Scientists have created a unique “chewing robot“ in a bid to improve canine oral care by providing insights into how potential new products or prototypes are performing when it comes to plaque removal.

Using a scan of a real canine mouth and jaw, the 3D-printed model replicates the normal mastication action of a dog and the pressures it might exert on a dental chew.

By painting the robotic teeth with a coloured compound that mimics dental plaque, scientists can comprehensively, but rapidly, test the effectiveness of different product materials and shapes in removing that plaque.

Developed by Mars Petcare, the “chewbot“ therefore allows scientists to hone and refine canine food products at a much earlier stage in the research and development process.

Phil McGenity, global pet oral care technical leader at Mars Petcare, said the robot allows scientists to observe the effects of a dental chew much easier than in a real dog.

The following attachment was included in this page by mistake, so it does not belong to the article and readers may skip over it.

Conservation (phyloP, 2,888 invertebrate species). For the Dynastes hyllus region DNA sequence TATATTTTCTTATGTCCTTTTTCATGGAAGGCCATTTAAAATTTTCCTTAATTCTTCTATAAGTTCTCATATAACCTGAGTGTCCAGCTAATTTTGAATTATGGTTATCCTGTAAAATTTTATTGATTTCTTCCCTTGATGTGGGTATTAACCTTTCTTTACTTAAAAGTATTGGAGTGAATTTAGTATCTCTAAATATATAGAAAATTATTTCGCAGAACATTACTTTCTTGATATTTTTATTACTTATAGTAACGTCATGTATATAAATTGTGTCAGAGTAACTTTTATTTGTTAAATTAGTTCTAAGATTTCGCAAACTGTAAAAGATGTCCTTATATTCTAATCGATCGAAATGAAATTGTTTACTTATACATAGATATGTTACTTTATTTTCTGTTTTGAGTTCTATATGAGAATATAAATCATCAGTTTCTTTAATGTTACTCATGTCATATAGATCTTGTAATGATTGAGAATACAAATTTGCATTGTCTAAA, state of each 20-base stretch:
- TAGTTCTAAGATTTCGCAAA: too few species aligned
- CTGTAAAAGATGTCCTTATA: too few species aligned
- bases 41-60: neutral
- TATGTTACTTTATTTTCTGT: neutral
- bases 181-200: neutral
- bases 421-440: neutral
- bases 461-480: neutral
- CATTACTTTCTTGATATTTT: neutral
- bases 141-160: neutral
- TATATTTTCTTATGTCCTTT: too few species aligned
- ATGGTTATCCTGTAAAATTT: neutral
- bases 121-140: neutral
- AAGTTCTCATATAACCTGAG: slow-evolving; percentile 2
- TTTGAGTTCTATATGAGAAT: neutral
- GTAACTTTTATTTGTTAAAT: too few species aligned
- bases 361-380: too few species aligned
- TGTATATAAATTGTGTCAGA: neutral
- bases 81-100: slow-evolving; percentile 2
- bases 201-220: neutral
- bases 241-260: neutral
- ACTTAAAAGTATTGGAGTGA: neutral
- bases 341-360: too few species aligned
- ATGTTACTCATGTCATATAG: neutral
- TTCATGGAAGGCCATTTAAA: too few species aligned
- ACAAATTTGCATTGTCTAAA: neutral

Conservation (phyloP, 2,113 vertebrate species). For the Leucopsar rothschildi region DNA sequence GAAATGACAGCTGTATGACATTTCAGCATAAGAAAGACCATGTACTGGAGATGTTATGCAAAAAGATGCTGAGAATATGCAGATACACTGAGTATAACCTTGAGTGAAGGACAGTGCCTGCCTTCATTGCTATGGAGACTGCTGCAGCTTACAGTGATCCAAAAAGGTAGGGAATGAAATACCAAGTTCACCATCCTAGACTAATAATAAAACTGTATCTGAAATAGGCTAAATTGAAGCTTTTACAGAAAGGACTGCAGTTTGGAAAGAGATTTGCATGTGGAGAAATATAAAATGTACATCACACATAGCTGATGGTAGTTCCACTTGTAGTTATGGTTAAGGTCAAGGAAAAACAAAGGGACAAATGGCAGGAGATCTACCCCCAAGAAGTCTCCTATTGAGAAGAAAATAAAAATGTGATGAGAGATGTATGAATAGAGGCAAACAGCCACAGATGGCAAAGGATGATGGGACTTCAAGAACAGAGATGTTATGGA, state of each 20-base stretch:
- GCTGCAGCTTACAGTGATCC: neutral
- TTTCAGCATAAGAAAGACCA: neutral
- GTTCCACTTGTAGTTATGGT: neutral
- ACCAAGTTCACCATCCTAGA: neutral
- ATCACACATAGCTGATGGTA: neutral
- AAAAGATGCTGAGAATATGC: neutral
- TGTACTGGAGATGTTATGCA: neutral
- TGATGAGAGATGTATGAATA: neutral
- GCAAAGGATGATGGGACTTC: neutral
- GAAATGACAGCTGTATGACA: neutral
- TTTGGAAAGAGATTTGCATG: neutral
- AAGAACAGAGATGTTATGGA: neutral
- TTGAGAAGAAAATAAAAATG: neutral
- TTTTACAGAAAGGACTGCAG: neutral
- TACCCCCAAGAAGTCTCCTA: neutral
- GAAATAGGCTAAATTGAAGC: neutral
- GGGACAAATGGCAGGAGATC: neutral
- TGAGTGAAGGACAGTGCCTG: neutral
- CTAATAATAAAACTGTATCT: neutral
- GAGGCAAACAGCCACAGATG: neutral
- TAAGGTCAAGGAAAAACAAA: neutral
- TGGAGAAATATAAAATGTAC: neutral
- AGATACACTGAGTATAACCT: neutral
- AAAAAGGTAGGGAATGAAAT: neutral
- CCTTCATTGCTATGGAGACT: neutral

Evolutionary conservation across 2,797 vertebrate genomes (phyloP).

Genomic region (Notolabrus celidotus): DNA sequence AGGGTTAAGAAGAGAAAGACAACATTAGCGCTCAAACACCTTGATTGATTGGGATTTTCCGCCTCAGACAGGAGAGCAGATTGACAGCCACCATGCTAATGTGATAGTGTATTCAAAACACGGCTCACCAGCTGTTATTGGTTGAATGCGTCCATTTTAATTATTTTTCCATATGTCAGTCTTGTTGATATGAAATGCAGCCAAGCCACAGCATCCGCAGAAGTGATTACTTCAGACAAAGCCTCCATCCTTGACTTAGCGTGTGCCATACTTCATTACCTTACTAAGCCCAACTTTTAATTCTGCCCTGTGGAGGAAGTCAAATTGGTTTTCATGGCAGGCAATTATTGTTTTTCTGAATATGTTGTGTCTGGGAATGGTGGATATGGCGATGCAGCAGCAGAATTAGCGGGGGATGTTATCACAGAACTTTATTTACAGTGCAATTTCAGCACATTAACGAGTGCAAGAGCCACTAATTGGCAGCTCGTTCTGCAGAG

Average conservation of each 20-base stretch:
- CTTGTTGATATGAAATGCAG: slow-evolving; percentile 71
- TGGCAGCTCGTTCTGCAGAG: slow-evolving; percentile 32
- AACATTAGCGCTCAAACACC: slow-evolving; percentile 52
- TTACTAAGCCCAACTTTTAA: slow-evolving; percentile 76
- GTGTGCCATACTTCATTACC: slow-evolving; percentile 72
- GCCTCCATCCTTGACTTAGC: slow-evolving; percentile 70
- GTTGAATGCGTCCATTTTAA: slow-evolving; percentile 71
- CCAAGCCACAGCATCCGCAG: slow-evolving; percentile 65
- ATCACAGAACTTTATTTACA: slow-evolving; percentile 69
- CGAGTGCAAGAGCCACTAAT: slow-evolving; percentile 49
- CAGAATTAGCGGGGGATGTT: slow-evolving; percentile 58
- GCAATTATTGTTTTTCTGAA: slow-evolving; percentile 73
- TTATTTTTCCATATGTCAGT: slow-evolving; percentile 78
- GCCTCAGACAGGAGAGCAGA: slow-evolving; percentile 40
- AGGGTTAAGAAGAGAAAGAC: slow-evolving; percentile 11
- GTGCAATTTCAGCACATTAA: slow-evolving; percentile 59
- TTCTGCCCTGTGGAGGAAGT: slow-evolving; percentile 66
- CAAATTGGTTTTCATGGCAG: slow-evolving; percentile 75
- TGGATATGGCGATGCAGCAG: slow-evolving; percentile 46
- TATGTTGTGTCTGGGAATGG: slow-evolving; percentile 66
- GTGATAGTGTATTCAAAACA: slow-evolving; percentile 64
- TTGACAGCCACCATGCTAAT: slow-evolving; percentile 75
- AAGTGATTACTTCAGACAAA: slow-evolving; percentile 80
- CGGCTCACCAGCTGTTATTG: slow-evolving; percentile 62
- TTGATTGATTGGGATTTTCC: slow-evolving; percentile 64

“Typically, it’s very difficult to look inside the mouth of a dog while it’s chewing, but this robot allows us to assess products more rapidly than we’ve ever been able to in the past,” he said.

“It means we can continually improve the texture and materials in our products.”

Mr McGenity added new research developments, such as the chewing robot, are vital to improving home dental care in dogs and giving vets the confidence to recommend dental chews to dog owners.

Although brushing is regarded as the gold standard, he believes vets need to work more closely with owners to improve home care via the use of dental products.

“If we are going to deliver best dental and oral care for pets, we need a collaborative approach,” he said.

“Having the tools and products to help with home care is part of that mix as well.”

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